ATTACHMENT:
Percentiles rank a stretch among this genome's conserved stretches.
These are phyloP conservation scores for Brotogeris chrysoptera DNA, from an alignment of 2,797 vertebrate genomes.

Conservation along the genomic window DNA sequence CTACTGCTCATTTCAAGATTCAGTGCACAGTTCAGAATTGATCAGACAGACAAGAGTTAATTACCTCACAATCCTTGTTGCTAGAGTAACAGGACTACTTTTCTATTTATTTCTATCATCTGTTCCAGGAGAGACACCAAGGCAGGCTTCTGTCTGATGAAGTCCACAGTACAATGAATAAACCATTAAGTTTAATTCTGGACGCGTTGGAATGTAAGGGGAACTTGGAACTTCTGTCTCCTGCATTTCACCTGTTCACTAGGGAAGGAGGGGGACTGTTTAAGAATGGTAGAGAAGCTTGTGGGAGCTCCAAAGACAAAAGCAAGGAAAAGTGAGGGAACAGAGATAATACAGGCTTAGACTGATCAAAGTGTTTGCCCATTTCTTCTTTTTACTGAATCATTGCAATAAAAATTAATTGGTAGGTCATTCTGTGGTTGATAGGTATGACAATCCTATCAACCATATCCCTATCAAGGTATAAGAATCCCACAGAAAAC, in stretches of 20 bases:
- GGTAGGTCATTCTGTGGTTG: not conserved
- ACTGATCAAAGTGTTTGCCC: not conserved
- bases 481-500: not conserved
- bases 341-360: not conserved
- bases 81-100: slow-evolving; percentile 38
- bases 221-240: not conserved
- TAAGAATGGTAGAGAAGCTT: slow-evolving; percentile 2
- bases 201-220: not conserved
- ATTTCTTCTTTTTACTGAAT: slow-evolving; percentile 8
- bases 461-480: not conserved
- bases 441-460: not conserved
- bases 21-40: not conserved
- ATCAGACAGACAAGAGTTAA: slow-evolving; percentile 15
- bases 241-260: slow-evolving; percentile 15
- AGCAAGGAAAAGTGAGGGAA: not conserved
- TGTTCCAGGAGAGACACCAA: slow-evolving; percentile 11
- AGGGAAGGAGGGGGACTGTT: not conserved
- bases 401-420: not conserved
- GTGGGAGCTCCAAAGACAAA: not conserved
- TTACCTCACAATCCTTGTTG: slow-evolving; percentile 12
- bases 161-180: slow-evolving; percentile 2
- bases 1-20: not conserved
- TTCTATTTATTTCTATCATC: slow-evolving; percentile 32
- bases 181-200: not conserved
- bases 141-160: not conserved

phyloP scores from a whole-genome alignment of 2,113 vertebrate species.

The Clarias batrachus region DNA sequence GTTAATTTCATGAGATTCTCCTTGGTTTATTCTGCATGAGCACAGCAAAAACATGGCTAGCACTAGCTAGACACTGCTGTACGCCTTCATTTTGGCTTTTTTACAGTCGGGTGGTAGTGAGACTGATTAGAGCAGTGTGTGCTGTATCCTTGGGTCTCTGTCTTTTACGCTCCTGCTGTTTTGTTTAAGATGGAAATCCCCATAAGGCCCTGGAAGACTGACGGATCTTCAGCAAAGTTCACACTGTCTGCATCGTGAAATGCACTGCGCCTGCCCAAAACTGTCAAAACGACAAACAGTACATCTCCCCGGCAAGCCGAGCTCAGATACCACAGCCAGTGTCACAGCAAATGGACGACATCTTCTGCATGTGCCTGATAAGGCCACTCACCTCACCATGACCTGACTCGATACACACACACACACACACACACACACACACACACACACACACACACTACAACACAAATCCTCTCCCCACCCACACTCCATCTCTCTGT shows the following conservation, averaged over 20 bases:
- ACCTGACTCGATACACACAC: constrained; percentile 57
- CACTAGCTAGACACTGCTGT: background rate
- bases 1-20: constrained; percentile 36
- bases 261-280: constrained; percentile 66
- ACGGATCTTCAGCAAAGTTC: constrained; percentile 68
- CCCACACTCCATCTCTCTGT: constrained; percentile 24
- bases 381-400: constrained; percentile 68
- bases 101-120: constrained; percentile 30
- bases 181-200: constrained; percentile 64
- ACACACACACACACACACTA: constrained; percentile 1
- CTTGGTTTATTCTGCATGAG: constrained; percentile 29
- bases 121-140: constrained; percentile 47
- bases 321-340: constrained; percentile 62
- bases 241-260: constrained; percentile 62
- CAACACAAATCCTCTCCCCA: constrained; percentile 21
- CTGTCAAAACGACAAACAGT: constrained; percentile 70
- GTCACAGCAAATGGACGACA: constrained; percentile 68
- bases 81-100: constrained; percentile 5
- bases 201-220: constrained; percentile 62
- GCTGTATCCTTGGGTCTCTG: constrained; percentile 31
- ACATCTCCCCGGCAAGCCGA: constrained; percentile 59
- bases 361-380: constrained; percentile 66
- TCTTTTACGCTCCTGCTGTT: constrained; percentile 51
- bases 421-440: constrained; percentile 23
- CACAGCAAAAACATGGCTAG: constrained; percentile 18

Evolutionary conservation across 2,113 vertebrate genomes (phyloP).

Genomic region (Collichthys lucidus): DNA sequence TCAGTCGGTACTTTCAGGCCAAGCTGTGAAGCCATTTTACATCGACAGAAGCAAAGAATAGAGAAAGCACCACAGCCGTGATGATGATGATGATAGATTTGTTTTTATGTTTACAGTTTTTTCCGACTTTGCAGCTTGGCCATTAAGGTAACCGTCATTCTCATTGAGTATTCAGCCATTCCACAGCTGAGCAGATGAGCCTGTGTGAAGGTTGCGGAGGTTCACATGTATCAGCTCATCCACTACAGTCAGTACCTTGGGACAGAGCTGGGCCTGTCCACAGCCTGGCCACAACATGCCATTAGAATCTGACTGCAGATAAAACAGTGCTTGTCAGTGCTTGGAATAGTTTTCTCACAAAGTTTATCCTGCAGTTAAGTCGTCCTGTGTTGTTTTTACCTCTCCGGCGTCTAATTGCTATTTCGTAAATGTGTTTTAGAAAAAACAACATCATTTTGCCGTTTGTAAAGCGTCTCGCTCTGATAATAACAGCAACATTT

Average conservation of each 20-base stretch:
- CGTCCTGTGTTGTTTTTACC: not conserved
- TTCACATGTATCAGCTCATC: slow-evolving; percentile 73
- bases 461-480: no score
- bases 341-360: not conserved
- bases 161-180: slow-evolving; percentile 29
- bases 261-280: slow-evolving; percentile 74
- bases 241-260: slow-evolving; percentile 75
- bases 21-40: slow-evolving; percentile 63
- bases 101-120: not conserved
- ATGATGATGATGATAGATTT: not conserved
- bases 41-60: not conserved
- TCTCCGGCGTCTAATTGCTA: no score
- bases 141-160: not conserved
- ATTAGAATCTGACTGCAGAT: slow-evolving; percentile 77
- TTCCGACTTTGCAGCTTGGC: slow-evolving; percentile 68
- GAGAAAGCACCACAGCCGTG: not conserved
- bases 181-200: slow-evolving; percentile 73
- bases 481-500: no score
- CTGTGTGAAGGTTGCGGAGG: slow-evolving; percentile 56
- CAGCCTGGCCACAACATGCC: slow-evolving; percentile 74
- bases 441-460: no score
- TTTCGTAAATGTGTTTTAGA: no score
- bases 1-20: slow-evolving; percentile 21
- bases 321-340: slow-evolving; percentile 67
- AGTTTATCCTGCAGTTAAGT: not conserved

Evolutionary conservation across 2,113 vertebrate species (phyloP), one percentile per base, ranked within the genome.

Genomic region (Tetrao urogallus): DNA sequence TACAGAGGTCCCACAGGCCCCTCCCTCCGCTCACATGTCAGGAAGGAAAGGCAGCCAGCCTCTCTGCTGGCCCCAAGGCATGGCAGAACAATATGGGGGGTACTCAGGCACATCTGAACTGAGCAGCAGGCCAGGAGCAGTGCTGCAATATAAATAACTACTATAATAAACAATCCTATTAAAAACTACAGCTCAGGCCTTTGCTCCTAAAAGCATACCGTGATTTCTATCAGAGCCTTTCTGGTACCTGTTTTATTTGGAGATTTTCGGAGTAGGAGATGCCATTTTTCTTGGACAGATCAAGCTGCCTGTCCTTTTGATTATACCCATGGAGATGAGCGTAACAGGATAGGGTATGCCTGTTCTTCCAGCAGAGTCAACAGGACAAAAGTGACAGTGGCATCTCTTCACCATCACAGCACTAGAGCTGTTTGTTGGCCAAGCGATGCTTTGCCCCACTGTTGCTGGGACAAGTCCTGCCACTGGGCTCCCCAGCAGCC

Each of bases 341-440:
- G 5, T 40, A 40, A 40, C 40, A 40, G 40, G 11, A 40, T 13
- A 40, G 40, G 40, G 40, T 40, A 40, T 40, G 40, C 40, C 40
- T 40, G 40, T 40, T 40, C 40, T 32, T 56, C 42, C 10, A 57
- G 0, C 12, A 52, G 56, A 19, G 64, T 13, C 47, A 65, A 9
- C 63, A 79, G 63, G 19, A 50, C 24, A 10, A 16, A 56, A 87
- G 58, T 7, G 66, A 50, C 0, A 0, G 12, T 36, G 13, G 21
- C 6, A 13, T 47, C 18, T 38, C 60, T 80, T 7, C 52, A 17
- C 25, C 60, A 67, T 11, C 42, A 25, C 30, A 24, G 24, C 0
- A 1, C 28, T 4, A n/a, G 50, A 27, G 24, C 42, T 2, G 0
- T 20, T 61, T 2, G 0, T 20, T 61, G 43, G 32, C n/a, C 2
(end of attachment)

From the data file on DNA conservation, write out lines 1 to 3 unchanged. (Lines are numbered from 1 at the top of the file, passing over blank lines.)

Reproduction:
Percentiles rank a stretch among this genome's conserved stretches.
These are phyloP conservation scores for Brotogeris chrysoptera DNA, from an alignment of 2,797 vertebrate genomes.

Conservation along the genomic window DNA sequence CTACTGCTCATTTCAAGATTCAGTGCACAGTTCAGAATTGATCAGACAGACAAGAGTTAATTACCTCACAATCCTTGTTGCTAGAGTAACAGGACTACTTTTCTATTTATTTCTATCATCTGTTCCAGGAGAGACACCAAGGCAGGCTTCTGTCTGATGAAGTCCACAGTACAATGAATAAACCATTAAGTTTAATTCTGGACGCGTTGGAATGTAAGGGGAACTTGGAACTTCTGTCTCCTGCATTTCACCTGTTCACTAGGGAAGGAGGGGGACTGTTTAAGAATGGTAGAGAAGCTTGTGGGAGCTCCAAAGACAAAAGCAAGGAAAAGTGAGGGAACAGAGATAATACAGGCTTAGACTGATCAAAGTGTTTGCCCATTTCTTCTTTTTACTGAATCATTGCAATAAAAATTAATTGGTAGGTCATTCTGTGGTTGATAGGTATGACAATCCTATCAACCATATCCCTATCAAGGTATAAGAATCCCACAGAAAAC, in stretches of 20 bases: